Anna walks back to the small stage in front of the Roundtable. “It appears as if our numbers have dropped from thirty to twenty-seven. We will pick up where we left off. Let’s proceed with the vote to accept the Medallion as our symbol of a United Religion. Before we vote, are there any more questions?”
Pope Kellan stands up slowly to face the delegation. “I do not have a question, but I do have a statement.” Anna turns to stare down the Pope. Her attempt to intimidate him fails as he refuses to look in her direction. “I will be making an official statement to my advisers later today, but I want you to know I will no longer be leading the Catholic Church. I am also leaving this event. Anna, I do not support your plans, nor do I support your Thirteen Mandates for a United World. The unity you seek with the religions will eradicate the smallest religions and hand the rest of us over to an all-encompassing world government.”
Anna scoffs at the Pope as he climbs the stairs to exit at the back of the room. “Well, aren’t the four of you quite the vision? Ambassador Jagger and the Rabbi’s people killed your Jesus. Your people killed His Apostles. Yet, Dr. Peters follows along with the lot of you—confirming what the rest of us know. Christianity is the religion of the weak.”
Pope Kellan hesitates just long enough to hear Anna’s words and then continues to the door. Cardinal Mallow rises to follow him out of duty and respect of his position. Once they leave the room, Anna laughs. Her laughter is so misplaced that the remaining twenty-five leaders stare at her in disbelief. “I laugh because these people who have departed this room today are part of the resistance. They are mere clowns to Almighty. Everyone should appreciate them for the entertainment they provide, but little else.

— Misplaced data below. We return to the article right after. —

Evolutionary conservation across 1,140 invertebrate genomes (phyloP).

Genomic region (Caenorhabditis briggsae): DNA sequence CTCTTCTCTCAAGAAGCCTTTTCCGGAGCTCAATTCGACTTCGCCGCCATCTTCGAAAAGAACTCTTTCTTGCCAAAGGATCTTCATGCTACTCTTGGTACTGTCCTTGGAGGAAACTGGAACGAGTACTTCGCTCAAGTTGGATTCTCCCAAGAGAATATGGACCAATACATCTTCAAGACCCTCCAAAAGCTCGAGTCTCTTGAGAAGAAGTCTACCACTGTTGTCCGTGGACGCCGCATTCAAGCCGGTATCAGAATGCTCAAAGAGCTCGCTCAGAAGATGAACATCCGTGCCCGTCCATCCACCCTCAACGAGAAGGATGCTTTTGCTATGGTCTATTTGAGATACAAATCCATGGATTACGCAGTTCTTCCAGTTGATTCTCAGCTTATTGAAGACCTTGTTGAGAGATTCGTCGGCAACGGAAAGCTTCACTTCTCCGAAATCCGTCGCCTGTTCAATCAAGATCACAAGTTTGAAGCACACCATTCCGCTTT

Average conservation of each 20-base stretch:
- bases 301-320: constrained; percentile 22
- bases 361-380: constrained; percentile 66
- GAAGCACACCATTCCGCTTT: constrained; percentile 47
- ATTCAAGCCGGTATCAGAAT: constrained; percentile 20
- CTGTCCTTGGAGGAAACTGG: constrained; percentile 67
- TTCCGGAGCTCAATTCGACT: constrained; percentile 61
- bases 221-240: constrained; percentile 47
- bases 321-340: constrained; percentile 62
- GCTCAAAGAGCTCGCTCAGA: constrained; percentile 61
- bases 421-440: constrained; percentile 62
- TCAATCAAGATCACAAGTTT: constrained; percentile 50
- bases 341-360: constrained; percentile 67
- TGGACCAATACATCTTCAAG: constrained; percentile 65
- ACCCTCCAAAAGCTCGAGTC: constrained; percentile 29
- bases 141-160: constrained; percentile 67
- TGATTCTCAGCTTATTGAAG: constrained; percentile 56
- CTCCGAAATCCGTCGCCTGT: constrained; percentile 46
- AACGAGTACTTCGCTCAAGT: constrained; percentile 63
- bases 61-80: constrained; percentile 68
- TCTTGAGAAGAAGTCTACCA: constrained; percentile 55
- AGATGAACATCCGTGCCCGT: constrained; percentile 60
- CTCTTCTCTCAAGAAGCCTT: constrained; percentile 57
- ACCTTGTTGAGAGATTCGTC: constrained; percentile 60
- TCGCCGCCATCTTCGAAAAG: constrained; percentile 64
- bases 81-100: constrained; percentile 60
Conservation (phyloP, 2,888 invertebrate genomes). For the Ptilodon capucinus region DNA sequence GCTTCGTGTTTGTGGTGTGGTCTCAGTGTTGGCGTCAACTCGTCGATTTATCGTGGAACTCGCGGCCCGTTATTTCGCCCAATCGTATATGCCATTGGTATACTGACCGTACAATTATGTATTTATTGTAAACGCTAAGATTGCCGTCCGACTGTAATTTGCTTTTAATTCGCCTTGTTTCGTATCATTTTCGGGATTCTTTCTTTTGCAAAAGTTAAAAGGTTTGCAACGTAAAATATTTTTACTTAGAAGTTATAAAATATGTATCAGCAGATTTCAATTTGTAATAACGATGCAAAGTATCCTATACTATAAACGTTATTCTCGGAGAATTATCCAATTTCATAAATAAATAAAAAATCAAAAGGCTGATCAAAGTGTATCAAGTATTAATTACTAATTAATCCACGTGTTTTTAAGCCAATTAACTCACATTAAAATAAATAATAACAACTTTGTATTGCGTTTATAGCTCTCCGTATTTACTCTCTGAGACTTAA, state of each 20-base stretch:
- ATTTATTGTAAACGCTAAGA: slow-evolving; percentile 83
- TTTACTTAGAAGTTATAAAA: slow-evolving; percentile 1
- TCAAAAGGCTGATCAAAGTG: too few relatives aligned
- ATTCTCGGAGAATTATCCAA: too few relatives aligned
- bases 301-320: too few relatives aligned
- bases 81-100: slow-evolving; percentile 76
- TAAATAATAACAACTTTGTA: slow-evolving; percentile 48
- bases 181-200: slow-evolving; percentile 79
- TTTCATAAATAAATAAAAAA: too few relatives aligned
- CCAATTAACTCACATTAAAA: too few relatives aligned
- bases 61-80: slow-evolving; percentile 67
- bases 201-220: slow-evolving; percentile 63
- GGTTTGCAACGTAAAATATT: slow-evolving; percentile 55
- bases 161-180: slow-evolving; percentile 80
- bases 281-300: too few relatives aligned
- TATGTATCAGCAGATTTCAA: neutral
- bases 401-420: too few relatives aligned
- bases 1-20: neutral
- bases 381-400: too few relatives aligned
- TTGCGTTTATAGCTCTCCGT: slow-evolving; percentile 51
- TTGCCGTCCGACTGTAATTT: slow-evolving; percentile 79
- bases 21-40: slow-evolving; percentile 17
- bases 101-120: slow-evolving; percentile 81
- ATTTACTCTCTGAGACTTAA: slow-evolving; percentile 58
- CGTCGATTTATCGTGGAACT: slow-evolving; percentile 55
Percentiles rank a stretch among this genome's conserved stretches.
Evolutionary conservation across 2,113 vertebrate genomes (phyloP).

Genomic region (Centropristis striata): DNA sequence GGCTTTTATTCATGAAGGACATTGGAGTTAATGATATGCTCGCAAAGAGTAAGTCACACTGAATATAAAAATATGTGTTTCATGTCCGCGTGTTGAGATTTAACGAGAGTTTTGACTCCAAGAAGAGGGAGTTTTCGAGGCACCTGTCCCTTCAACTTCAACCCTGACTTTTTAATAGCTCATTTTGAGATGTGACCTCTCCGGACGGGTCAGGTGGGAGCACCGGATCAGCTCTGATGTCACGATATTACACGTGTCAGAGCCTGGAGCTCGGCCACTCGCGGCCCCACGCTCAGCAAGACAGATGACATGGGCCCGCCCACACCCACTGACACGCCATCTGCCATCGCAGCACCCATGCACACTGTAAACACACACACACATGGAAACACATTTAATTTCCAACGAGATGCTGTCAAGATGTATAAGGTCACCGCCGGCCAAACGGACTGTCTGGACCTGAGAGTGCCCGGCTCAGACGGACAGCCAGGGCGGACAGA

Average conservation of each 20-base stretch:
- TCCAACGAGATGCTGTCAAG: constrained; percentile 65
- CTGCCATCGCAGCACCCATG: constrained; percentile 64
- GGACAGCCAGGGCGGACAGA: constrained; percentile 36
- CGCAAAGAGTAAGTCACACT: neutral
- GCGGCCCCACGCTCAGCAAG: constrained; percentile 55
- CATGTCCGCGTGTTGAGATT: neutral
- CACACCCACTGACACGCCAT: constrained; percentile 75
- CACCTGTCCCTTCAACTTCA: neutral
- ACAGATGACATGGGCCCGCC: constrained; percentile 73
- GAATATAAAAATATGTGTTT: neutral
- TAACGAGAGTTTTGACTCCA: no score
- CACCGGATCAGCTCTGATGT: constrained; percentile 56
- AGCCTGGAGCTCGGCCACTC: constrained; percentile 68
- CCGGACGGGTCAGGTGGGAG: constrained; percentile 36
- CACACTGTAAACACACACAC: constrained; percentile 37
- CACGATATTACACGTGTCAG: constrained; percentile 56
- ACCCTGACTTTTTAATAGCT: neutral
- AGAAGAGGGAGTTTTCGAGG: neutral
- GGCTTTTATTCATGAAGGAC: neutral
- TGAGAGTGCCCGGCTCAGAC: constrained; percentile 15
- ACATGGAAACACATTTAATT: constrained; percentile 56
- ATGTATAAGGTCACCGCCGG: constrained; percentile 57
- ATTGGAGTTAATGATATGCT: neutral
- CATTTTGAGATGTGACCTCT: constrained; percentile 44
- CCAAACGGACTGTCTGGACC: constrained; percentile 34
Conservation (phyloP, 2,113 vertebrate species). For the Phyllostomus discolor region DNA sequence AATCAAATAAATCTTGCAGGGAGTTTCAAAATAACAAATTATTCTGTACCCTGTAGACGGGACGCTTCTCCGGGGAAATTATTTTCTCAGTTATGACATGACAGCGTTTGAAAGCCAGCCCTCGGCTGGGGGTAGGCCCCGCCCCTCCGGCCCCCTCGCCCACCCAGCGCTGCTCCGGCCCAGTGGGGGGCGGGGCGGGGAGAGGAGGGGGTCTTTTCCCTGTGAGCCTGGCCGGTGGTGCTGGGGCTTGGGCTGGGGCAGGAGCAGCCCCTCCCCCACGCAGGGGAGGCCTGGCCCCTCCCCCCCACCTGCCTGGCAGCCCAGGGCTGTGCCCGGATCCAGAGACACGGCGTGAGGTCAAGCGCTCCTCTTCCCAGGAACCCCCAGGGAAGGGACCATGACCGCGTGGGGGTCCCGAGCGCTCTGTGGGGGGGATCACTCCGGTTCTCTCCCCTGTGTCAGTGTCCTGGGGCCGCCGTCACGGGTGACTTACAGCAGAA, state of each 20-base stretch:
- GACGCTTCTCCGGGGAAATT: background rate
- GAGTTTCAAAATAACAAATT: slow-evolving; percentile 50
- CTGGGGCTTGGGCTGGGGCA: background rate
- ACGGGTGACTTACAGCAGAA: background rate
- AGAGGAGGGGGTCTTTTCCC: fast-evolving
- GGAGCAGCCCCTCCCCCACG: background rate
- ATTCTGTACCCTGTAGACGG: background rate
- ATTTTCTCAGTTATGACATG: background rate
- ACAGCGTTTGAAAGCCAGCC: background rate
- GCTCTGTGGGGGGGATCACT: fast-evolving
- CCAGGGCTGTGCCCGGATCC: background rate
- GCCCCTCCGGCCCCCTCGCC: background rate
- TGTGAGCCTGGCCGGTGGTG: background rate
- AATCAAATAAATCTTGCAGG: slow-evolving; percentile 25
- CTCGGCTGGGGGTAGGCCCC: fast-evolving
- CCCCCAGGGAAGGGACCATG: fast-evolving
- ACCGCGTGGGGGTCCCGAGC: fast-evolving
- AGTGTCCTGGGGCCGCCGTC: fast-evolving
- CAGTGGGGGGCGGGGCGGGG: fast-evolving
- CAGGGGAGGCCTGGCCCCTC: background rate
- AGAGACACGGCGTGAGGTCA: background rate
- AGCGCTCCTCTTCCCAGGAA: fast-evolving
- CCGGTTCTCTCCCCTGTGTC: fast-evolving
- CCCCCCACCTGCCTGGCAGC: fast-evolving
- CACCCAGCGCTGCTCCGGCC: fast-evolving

“The responsibility may fall to the shoulders of eleven delegates rather than twelve, but we shall forge forward. First, we will vote on the Medallion and then take a fifteen-minute recess. I ask that you not contact your leaders, your governments, or the Press, in order to protect our solidarity.
“During the recess, my assistants will be placing a contract at your seats that will direct the Religion Roundtable to move forward with the uniting of our religions into a single force. The phone calls to your leaders should wait until the contract is approved. So, with a show of hands, who among you votes to accept this stunning artwork on the table before us to be our official Religion Medallion to be our symbol?”